Maine was bumped up to the No. 2 spot in the Mets’ rotation at the end of spring training in a move manager Jerry Manuel said was mostly about his history against the Marlins, last night’s opponent at Citi Field. It was also a chance for Maine to grab the role of “starting pitcher other than Johan Santana whom the Mets have confidence in.” That spot is still up for grabs, with Jonathon Niese the next contestant, then Mike Pelfrey, then Oliver Perez . . .
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Maine did not have the look of a No. 2 starter last night. His fastball — once a rising 95-mile-per-hour blur — barely topped 90, and the fastball-loving Marlins took advantage.
Maine allowed four runs in five innings. He gave up eight hits, walked three and struck out three. Of his 92 pitches, 53 were strikes.
Manuel admitted before the game that the Mets’ rotation has him “somewhat concerned.” He was hopeful he would see the old Maine last night, even though the righthander had a 7.88 spring training ERA. The Mets believe he is fully recovered from the shoulder weakness that limited him to 15 starts last season after surgery late in 2008.
“If he’s good , he is a guy we feel can get us late into a ballgame,” Manuel said. “The thing about John Maine is he’s always won. Somehow despite even the struggles he had physically last year, he was still able to win some games for us. Hopefully now that he’s healthy and strong, we’ll get some good results.”
The good feelings the Mets had from Monday’s Santana-fueled Opening Day win lasted about three batters into last night’s game. Cameron Maybin doubled with one out in the first and Hanley Ramirez lashed a single down the third-base line for a 1-0 Marlins lead.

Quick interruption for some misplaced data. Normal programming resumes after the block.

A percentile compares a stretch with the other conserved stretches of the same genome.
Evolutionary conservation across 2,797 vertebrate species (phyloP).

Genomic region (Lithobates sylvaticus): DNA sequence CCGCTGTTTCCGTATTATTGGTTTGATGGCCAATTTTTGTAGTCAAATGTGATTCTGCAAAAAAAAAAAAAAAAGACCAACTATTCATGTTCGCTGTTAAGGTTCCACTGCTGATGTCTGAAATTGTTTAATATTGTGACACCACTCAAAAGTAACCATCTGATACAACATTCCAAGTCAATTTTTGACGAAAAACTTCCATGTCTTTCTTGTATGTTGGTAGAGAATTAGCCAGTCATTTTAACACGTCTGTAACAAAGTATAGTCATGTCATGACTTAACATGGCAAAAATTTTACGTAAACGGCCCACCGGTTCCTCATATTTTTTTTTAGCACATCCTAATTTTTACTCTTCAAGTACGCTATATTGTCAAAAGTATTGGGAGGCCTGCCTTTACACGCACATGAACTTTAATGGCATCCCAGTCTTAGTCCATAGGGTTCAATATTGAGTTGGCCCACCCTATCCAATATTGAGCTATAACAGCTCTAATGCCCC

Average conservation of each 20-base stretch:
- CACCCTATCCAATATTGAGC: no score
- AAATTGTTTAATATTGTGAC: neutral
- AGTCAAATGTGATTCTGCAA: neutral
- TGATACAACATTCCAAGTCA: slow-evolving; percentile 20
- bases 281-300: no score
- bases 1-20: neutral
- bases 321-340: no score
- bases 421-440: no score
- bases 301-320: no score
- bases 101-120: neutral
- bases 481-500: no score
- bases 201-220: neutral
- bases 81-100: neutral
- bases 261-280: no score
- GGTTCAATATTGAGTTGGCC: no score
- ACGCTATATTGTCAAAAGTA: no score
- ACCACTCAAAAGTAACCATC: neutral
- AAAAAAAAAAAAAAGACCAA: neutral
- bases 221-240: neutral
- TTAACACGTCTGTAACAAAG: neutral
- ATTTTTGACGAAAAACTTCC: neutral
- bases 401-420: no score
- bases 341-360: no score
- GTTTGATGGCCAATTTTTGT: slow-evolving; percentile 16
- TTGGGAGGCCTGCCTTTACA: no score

The Mets tied it in the bottom of the first on Alex Cora’s leadoff triple and Luis Castillo’s sacrifice fly. Jorge Cantu homered in the third to give the Marlins a 2-1 lead. Maine, his command deserting him, then walked Dan Uggla and bounced a wild pitch before John Baker singled to center to make it 3-1.
Ramirez led off the fifth by hammering the first pitch off the roof of the Mets bullpen in right-center for a 4-1 Florida advantage. Maine did have good numbers against the Marlins coming in (5-2, 3.12 ERA). And he had won six straight at Citi Field and had a home ERA of 1.98 in the ballpark’s first year of existence.
But the Marlins turned around three of those fastballs, including a 97-mile-per-hour one that Cody Ross sent into rightfield for a single. That was Mejia’s second pitch as a major-leaguer. He first was a 95-mph strike. Mejia also gave up a long double to Gaby Sanchez and, after a strikeout of pitcher Ricky Nolasco, surrendered an RBI single to Chris Coghlan. That was the only run Mejia allowed as Maybin and Ramirez both grounded out.